The councilor said that there are contributions allowed by the Department of Education (DepEd) to be collected from parents or students such as the boy/girl scouts membership, anti-TB fund drive, PTCA, school publication and membership in student organizations, but the same are on a voluntary basis and cannot be used as a requirement for the admission or graduation of students in schools.
Ludovica, who is also president of the QC Liga ng mga Barangay, said that there are some erring school authorities and PTA members who also make mandatory the collection of fees and contributions which should be given only on voluntary basis.
To thwart the said practices of some erring school authorities and PTA members, DepEd has issued an order for the implementation of “No collection policy” in all public elementary and secondary schools.
But, in pite of the said order, some school authorities and PTA members remain uncurbed in their practice of making the authorized contributions compulsory.
Ludovica said that these nefarious and illegal activities of some school authorities and PTA members have resulted in the continued increase in the number of our-of-school youth which is adversely affecting public order and safety and contributing to the problem of having so many street children in the metropolis.
Under the proposal, the school head or principal and the PTA president are mandated to post the school fees and voluntary contributions to be paid by students or parents in a bulletin board with a notification written in bold letters that the said fees are “on voluntary basis.”
A fine of P5,000 or an imprisonment of 1 year, or both at the discretion of the court, will be imposed on violators (school authorities and PTA members) of this ordinance.
If the school head/principal and PTA president violated the posting of the information, he/she will be fined P1,000. -30- Divine/ Maureen Quinones, PAISO
To help male residents of Quezon City detect early stages of prostate cancer, a lady lawmaker has urged the City Health Department to conduct prostate cancer screening using the Digital Rectal Examination (DRE).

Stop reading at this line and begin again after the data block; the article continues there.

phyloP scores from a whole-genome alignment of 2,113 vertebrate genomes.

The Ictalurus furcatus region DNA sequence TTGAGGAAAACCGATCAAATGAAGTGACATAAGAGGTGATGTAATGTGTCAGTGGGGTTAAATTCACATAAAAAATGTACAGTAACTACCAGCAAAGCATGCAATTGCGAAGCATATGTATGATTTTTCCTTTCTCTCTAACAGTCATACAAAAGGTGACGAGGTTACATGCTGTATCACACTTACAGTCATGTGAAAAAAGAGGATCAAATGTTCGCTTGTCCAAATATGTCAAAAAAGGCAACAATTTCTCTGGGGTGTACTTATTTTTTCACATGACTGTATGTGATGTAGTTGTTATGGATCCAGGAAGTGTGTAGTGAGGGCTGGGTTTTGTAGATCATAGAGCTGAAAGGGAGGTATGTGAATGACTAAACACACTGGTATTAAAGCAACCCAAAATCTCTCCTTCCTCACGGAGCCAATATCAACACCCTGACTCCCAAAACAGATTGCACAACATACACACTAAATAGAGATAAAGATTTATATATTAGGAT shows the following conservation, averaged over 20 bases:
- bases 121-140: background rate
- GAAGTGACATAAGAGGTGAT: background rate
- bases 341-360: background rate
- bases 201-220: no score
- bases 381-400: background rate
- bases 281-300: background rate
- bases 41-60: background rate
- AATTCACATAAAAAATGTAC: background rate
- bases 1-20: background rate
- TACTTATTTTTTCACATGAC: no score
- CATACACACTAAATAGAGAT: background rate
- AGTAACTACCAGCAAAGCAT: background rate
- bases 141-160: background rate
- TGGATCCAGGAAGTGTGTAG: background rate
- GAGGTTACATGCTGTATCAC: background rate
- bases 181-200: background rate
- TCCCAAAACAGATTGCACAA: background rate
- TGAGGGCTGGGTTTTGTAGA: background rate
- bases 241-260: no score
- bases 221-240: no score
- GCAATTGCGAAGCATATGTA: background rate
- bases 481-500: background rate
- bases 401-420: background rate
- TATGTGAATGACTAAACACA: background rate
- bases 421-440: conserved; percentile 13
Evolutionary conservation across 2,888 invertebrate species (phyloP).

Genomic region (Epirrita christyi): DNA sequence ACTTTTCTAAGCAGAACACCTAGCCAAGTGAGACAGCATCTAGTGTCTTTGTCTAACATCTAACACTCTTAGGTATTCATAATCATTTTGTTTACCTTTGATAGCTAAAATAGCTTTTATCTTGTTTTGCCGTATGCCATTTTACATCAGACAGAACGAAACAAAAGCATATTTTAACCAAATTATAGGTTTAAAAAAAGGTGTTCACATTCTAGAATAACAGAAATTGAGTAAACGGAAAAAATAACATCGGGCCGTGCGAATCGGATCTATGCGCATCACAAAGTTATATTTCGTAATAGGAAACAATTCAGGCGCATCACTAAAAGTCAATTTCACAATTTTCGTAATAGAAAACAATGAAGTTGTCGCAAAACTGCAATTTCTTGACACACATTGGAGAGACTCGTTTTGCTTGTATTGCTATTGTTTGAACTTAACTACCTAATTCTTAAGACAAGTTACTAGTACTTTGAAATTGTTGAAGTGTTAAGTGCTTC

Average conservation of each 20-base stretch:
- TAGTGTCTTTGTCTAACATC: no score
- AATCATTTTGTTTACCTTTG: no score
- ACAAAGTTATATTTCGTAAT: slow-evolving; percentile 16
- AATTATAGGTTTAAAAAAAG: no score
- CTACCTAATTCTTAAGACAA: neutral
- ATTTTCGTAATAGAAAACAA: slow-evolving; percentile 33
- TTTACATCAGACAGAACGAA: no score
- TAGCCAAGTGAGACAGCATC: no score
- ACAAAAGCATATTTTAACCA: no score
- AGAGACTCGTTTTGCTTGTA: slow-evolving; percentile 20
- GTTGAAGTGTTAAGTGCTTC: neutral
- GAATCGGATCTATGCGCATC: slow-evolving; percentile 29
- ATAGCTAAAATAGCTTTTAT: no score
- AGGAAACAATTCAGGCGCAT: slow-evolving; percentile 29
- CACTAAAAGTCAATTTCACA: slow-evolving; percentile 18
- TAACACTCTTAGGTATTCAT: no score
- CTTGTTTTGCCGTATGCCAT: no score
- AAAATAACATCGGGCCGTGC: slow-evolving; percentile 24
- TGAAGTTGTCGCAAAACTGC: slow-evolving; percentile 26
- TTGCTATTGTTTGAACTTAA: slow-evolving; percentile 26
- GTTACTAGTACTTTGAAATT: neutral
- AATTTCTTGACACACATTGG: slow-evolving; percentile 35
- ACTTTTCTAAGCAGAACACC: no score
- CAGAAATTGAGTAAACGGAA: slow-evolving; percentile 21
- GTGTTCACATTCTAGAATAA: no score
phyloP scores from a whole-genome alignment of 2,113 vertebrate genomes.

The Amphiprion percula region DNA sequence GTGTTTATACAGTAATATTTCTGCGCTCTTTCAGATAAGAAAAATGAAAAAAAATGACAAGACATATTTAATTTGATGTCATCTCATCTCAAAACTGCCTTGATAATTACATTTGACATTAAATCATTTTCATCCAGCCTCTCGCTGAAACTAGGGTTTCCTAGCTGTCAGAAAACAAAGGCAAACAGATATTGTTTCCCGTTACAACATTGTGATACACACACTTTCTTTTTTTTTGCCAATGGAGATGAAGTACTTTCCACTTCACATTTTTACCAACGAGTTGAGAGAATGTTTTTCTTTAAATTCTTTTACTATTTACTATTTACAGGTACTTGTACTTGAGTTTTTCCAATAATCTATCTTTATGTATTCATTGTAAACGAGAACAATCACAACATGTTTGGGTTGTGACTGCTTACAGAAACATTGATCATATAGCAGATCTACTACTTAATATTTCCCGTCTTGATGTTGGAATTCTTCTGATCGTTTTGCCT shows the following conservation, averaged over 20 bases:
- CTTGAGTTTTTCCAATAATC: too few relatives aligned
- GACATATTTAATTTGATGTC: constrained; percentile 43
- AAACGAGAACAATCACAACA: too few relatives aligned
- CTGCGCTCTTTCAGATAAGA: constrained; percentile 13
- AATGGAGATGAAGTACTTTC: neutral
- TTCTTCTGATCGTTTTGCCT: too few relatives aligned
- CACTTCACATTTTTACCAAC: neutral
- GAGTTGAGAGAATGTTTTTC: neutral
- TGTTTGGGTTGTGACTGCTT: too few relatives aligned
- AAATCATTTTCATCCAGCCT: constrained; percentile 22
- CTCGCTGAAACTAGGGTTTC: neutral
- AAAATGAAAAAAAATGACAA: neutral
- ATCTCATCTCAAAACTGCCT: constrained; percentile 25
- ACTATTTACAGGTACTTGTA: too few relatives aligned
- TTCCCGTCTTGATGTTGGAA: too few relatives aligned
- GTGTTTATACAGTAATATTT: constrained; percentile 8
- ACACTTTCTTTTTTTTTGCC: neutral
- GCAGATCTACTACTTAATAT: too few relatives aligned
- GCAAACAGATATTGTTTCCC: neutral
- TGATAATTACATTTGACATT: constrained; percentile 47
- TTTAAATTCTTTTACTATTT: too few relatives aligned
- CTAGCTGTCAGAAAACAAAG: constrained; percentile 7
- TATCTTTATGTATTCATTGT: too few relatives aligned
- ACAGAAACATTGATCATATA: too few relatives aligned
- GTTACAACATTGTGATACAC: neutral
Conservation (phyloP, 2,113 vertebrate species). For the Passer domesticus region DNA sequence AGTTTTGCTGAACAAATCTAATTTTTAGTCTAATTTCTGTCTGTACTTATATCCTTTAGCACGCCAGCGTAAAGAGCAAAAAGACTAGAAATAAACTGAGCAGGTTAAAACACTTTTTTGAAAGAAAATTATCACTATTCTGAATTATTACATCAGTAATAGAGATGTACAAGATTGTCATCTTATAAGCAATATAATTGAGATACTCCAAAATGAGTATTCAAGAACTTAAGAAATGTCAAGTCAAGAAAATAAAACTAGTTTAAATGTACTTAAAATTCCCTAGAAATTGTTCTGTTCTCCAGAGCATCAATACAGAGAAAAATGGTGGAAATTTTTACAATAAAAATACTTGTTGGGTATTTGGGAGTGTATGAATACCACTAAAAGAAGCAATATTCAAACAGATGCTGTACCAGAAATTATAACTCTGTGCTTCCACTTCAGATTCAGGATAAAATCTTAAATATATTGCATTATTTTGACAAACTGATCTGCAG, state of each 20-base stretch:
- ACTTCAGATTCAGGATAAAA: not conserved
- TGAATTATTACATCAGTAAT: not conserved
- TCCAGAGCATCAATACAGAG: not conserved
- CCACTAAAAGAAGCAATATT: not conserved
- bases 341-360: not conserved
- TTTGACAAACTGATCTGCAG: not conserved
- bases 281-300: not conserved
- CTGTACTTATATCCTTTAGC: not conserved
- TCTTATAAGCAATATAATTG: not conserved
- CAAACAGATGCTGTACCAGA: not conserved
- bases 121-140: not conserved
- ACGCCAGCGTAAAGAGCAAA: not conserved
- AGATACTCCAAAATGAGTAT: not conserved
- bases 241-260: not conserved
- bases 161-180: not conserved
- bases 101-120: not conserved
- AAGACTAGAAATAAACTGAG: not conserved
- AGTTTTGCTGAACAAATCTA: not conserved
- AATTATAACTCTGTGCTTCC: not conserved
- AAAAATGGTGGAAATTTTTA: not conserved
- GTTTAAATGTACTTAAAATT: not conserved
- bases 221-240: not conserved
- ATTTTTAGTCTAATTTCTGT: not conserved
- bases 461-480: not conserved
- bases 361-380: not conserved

QC Councilor Jessica Castelo-Daza said in a proposed resolution that prostate cancer tumors are slow-growing, thus survival rates are excellent when the disease is detected in its early stages.
It is therefore advisable, she said, that a medical examination and check-up including DRE should be conducted among men, especially those who are 40 years and older.
“A cancer of the prostate does not cause symptoms early because the malignant tumor usually develops in the outer portion of the prostate, and therefore, does not cause blockage of the urethra. Even without symptoms, this form of early stage of the cancer may be detected during a medical examination. This is the reason why a regular check-up, including DRE, is very important even to those who show no symptoms, to catch prostate cancer before it spreads,” she explained.
The disease is a serious condition and life threatening especially if it is in the advanced stages, thus it is but right that our city government should offer health assistance through the conduct of prostate cancer screening using the DRE to male city residents, Councilor Daza said.
She added that health care is one of the basic services that the QC government must provide to QC residents. -30- Maureen Quinones, PAISO
A Quezon City councilor is seeking an immediate investigation into complaints that private hospitals are exacting payment from new nursing graduates who undergo the training required by the nursing course curriculum.
Councilor Eden “Candy” Medina has filed a city council resolution asking the Nursing Board, the Professional Regulation Commission (PRC), and the Philippine Hospital Association (PHA) to investigate and act on complaints and reports that newly graduated nursing students now face a problem worse than unemployment – they are required to pay for their own training at hospitals.
Medina said that, according to reports reaching her office. Apart from on-the-job trainees (OJT), newly graduated nursing students on training in most private hospitals are required to pay P3,000 or more a month in order to work as trainees in the said hospitals.
“Aside from high tuition rates, nursing students are also paying hospitals in order to receive training, when in fact, they work as if they are regular employees of the said hospitals,” Medina said
The scheme, the councilor said is one reason why some hospitals are freezing the hiring of new nurses, and instead, are accept OJT nursing students or new graduates to supplement the deficient number of nurses in their hospitals.
“Our constitution under Article 2, Section 18 provides that “The State affirms labor as a primary social economic force. It shall protect the rights of workers and promote their welfare,” the lady lawmaker said.
In this regard, Medina believed that the legislature and other pertinent government agencies, such as the Nursing Board, PRC and PHA should take the necessary steps to prevent hospitals from making “milking cows” out of the OJTs and new nursing graduates, and provide a training program and career progression program that will help our nurses cope with the demands of the real world. -30- Maureen Quinones, PAISO